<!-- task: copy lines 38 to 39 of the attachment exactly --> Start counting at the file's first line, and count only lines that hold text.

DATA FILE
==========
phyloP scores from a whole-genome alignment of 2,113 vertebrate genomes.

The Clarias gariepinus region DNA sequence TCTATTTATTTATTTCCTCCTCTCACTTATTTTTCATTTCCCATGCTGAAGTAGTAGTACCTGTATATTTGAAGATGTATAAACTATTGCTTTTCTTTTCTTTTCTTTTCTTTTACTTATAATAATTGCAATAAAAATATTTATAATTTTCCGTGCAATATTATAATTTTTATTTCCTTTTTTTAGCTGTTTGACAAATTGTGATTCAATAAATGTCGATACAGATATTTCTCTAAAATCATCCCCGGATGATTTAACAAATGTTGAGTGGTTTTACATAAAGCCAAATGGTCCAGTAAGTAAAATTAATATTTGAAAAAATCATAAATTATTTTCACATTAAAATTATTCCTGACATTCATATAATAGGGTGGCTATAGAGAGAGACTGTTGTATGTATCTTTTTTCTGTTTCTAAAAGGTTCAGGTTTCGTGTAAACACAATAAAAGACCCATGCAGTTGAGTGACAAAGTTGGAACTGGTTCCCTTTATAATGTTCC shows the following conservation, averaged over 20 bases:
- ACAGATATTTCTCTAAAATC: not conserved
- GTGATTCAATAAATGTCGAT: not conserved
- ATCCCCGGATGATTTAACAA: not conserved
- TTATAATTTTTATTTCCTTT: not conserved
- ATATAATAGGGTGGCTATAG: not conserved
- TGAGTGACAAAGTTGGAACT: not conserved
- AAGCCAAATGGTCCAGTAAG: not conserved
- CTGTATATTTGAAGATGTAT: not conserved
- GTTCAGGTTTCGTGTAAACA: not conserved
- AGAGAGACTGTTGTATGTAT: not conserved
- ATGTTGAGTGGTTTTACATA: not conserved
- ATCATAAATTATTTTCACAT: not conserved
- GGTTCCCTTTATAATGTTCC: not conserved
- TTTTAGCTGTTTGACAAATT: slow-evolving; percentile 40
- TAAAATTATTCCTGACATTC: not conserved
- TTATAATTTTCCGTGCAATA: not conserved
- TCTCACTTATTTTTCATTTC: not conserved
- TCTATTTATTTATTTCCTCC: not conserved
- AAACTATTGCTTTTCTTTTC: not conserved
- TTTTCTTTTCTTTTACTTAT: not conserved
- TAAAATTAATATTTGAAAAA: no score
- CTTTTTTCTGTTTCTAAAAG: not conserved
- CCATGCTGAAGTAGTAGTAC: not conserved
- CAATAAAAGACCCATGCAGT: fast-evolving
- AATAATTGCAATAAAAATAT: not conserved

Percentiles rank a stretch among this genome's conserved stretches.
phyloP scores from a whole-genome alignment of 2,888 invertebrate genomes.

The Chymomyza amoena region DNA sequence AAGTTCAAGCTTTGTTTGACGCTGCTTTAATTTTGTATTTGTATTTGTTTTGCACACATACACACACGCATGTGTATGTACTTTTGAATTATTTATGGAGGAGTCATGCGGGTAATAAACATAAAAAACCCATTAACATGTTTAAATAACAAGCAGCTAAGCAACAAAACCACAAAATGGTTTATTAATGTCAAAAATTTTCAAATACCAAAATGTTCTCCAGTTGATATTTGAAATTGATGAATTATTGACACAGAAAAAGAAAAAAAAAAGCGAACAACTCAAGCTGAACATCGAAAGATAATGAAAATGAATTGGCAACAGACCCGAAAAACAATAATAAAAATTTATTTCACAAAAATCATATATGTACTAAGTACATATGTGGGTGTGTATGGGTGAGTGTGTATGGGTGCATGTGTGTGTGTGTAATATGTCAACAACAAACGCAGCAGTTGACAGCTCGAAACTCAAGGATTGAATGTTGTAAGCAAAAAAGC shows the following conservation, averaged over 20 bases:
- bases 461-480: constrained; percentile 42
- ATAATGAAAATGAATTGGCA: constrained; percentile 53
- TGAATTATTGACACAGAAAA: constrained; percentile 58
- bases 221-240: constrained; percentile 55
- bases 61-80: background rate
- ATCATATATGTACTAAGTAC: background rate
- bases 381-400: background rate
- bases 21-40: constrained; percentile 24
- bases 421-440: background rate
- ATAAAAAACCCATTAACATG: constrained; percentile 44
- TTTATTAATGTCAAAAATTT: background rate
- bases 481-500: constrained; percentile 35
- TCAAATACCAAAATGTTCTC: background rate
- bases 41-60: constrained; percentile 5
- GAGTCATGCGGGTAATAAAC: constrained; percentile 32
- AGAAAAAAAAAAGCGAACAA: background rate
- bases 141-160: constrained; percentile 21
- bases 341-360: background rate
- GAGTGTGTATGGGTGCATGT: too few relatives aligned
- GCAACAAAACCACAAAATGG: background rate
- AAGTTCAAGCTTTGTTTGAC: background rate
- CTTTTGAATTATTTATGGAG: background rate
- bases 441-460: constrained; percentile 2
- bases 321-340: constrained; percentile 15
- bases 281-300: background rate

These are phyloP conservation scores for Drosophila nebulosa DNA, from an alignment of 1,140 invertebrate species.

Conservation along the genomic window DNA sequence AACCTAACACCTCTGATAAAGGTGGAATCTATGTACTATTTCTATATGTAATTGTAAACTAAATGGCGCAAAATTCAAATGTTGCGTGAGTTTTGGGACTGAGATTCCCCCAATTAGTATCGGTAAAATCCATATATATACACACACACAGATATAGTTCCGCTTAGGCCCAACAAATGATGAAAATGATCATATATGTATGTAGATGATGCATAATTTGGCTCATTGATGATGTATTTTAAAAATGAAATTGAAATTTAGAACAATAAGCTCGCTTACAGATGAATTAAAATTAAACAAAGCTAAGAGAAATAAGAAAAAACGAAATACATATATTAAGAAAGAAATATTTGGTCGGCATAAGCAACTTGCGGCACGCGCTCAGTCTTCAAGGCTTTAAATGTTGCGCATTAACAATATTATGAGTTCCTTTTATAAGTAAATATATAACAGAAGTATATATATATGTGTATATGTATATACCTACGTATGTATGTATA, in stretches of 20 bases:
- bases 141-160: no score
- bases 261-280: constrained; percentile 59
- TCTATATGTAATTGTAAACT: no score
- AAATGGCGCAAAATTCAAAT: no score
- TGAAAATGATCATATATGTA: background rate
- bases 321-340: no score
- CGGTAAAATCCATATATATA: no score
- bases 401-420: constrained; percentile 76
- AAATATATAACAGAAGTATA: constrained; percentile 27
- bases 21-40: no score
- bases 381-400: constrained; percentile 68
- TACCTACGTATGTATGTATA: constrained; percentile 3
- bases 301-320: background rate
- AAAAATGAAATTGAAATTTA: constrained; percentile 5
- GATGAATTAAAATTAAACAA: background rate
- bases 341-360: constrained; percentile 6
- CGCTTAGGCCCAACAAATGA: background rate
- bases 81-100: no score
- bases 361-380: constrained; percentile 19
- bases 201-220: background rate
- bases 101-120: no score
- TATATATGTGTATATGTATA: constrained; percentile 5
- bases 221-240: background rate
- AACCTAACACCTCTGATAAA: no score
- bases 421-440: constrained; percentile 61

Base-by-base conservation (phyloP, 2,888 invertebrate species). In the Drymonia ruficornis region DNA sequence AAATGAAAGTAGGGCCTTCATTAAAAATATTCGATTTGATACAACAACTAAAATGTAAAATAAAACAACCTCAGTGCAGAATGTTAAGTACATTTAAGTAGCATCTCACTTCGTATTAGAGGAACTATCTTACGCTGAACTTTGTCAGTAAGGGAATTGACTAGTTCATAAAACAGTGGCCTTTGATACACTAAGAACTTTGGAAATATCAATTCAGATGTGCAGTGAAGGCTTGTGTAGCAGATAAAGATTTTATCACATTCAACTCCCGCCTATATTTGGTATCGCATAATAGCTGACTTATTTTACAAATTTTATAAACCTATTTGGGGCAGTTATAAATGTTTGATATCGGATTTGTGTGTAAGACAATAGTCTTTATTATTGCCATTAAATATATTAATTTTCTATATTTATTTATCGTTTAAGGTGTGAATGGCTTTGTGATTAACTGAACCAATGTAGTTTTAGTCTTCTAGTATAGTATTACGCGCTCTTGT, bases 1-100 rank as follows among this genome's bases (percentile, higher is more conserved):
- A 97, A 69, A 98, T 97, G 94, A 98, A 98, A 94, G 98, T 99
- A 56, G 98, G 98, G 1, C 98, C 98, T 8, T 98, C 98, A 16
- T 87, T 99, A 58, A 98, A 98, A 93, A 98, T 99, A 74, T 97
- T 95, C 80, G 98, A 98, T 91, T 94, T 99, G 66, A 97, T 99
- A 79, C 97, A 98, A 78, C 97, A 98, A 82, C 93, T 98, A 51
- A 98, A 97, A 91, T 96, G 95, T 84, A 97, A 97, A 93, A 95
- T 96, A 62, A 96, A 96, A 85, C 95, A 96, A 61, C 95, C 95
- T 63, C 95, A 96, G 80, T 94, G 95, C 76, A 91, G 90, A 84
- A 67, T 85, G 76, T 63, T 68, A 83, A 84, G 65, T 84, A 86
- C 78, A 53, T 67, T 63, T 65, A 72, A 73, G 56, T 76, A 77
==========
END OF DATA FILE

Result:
- bases 21-40: constrained; percentile 24
- bases 421-440: background rate